My main interest in game stores is how they employ Third Place Theory. It's essentially creating a social environment separate from work and home, which nowadays is an unusual thing, as opposed to baseline normal decades ago. A strong part of this theory is offering concessions, food and drink that anchor people to your place. Not all of the stores on my list do this, but many do, with Seattle leading the way.

Concessions is all the rage with game stores now and they're just starting to emerge in the SF Bay Area. Gaming cafes and bars are popping up all over the country. Some of these will be successful, while many will fail. Many. It might seem logical to combine these two things, game store and concessions, but they are not at all related business models.

If you're just starting out, your chance of successfully running a game store, like any small business, is pretty small. Add a second business model into the mix and it's incredibly difficult. Some experience in one of these two areas would seem like a requirement. Why do some hybrid stores succeed then? That's the question I hope to answer. Well, no, that's too dramatic. I'm just visiting, not filming a documentary. But I hope to grok what's going on with some visits.

As for Black Diamond Games, we're ever so slowly, glacially (I'll be seeing glaciers on this trip), moving forward with expansion plans. We'll know something for sure very soon, as our property management company gave us a construction bid in our ballpark. Would I ever do concessions? I could see doing it, but I would buy that expertise in the form of an experienced food services manager or partner. Personally, I'm highly skeptical of the model, but being highly skeptical is a key part of my job description.

Saturday, April 4, 2015

Profit Margins (Tradecraft)

An article has been making the rounds online about a poll stating Americans think the average company has a 36% net profit margin, a number so grandiose that that it's five times reality. Granted, this is from the American Enterprise Institute, so it was probably written with the intent that I twirl my handlebar mustache and adjust my monocle as I declare to Buffy how the common people just don't understand us.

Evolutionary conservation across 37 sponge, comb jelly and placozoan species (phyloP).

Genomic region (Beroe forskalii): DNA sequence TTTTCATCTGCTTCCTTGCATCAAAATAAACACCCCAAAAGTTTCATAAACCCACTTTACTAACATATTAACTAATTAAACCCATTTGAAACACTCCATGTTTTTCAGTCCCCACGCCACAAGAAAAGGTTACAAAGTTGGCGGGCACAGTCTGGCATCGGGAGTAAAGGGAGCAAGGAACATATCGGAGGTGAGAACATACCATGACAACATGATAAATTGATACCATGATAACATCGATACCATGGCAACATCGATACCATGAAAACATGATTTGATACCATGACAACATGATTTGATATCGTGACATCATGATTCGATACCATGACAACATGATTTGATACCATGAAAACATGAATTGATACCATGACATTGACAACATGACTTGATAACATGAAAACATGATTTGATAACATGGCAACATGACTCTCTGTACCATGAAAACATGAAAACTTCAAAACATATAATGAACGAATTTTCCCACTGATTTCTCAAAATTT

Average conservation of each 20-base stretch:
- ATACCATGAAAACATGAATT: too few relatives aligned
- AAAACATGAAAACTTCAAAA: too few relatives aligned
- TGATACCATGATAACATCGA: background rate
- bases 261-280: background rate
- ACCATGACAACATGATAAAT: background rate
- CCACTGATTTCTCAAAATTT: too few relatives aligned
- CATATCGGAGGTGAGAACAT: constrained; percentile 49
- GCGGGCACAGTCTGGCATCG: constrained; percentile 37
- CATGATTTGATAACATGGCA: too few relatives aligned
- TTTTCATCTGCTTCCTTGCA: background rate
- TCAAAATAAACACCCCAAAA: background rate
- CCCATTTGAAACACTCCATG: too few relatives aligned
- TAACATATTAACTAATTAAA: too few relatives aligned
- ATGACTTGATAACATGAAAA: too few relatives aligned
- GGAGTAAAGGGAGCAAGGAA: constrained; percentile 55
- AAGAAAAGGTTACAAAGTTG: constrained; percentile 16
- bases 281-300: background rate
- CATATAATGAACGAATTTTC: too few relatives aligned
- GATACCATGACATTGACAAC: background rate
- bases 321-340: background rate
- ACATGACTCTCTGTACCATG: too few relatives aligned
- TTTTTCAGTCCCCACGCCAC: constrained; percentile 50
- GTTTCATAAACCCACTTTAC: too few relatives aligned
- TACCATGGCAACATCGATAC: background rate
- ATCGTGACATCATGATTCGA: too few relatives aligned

The net profit margin for retailers in the game trade is in the 5-8% range. Retail in general is in the 1-9% range, with gas stations at the bottom and jewelry stores at the top.

I've written about this a lot, from the $100 board game that buys me a cup of coffee to the $1 can of Coke (net profit of 7 cents).

A 36% profit margin is basically assuming we get half the price of an item, plus some hand waving to cover costs, hand waving that comes nowhere near to reality. The devil is in the hand waving. Believe me, my initial business plan looked a lot like this. I nailed my sales projections, but I had no freaking idea about various costs, the 100 different office supplies, and the price of simple things like electricity that's three times more expensive than what I pay at home (per square foot).

Why is this important? It demonstrates that business is more fragile, with a smaller margin of error than most people think. If my rent, wages or miscellaneous expenses go up 10%, that's an inconsequential amount with a 36% profit margin. I can suck it up, right? But if my net profits are in single digits, that may have just wiped out half my profits. The ignorant free market crusader might claim that's economic natural selection. But this type of data shows they fundamentally misread the ecosystem.

There's also an educational component to this. In grad school, one of my professors half joked that Buddhist-Christian dialogue existed to avoid the Christians killing the Buddhists. Hey, we're just like you! I believe there's a similar undercurrent going on in American business. As income inequality is perceived as caused by all business, big and small, some education avoids a torches and pitchforks scenario. I know from online discussions that I am perceived as the man just as much as some Chevron executive, even though I make a modest, middle class salary. When they're smashing windows and looting in Berkeley, they're not doing it based on a spreadsheet of whose been naughty and nice. We're all bourgeoisie in their Marxist fantasy.

When all business owners are in the same boat, we end up circling the wagons. When they make it clear it's them versus us, we're far less likely to want to get to the bottom of crony capitalism and corrupt tax law. We're too busy installing security shutters and investing in new camera systems. That's not a metaphor. That's actually what happens. In reality, we have none of the power they associate with business and all of the burden. The real "powers that be" designed it that way.